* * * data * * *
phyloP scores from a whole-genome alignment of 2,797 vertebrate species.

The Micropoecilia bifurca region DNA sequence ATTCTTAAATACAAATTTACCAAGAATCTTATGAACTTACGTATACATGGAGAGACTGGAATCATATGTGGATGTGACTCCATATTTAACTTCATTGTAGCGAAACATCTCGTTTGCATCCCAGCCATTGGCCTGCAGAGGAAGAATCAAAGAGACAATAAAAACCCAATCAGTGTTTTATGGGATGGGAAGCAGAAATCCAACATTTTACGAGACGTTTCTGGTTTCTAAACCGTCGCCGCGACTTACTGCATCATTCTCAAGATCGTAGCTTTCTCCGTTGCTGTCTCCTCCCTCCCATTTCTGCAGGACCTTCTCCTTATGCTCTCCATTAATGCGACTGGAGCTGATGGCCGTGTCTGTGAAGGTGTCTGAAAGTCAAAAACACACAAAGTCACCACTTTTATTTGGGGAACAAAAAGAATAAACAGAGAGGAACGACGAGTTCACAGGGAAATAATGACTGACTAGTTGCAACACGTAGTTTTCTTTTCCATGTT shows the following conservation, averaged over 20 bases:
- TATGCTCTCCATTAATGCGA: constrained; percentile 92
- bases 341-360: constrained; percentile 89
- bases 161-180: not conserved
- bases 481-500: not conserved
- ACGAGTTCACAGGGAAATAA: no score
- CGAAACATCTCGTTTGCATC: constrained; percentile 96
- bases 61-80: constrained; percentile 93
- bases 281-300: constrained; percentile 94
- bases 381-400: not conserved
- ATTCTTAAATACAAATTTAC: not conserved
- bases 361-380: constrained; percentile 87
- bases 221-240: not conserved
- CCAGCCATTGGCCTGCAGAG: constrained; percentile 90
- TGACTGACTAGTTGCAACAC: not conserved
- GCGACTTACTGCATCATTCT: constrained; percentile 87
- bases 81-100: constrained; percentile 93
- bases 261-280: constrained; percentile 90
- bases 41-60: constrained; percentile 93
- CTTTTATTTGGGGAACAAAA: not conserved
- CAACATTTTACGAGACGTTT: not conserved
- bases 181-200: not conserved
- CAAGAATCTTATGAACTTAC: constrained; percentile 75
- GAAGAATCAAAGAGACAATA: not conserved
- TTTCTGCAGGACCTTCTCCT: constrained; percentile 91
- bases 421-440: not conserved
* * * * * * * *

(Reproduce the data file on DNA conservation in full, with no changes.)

phyloP scores from a whole-genome alignment of 2,797 vertebrate species.

The Micropoecilia bifurca region DNA sequence ATTCTTAAATACAAATTTACCAAGAATCTTATGAACTTACGTATACATGGAGAGACTGGAATCATATGTGGATGTGACTCCATATTTAACTTCATTGTAGCGAAACATCTCGTTTGCATCCCAGCCATTGGCCTGCAGAGGAAGAATCAAAGAGACAATAAAAACCCAATCAGTGTTTTATGGGATGGGAAGCAGAAATCCAACATTTTACGAGACGTTTCTGGTTTCTAAACCGTCGCCGCGACTTACTGCATCATTCTCAAGATCGTAGCTTTCTCCGTTGCTGTCTCCTCCCTCCCATTTCTGCAGGACCTTCTCCTTATGCTCTCCATTAATGCGACTGGAGCTGATGGCCGTGTCTGTGAAGGTGTCTGAAAGTCAAAAACACACAAAGTCACCACTTTTATTTGGGGAACAAAAAGAATAAACAGAGAGGAACGACGAGTTCACAGGGAAATAATGACTGACTAGTTGCAACACGTAGTTTTCTTTTCCATGTT shows the following conservation, averaged over 20 bases:
- TATGCTCTCCATTAATGCGA: constrained; percentile 92
- bases 341-360: constrained; percentile 89
- bases 161-180: not conserved
- bases 481-500: not conserved
- ACGAGTTCACAGGGAAATAA: no score
- CGAAACATCTCGTTTGCATC: constrained; percentile 96
- bases 61-80: constrained; percentile 93
- bases 281-300: constrained; percentile 94
- bases 381-400: not conserved
- ATTCTTAAATACAAATTTAC: not conserved
- bases 361-380: constrained; percentile 87
- bases 221-240: not conserved
- CCAGCCATTGGCCTGCAGAG: constrained; percentile 90
- TGACTGACTAGTTGCAACAC: not conserved
- GCGACTTACTGCATCATTCT: constrained; percentile 87
- bases 81-100: constrained; percentile 93
- bases 261-280: constrained; percentile 90
- bases 41-60: constrained; percentile 93
- CTTTTATTTGGGGAACAAAA: not conserved
- CAACATTTTACGAGACGTTT: not conserved
- bases 181-200: not conserved
- CAAGAATCTTATGAACTTAC: constrained; percentile 75
- GAAGAATCAAAGAGACAATA: not conserved
- TTTCTGCAGGACCTTCTCCT: constrained; percentile 91
- bases 421-440: not conserved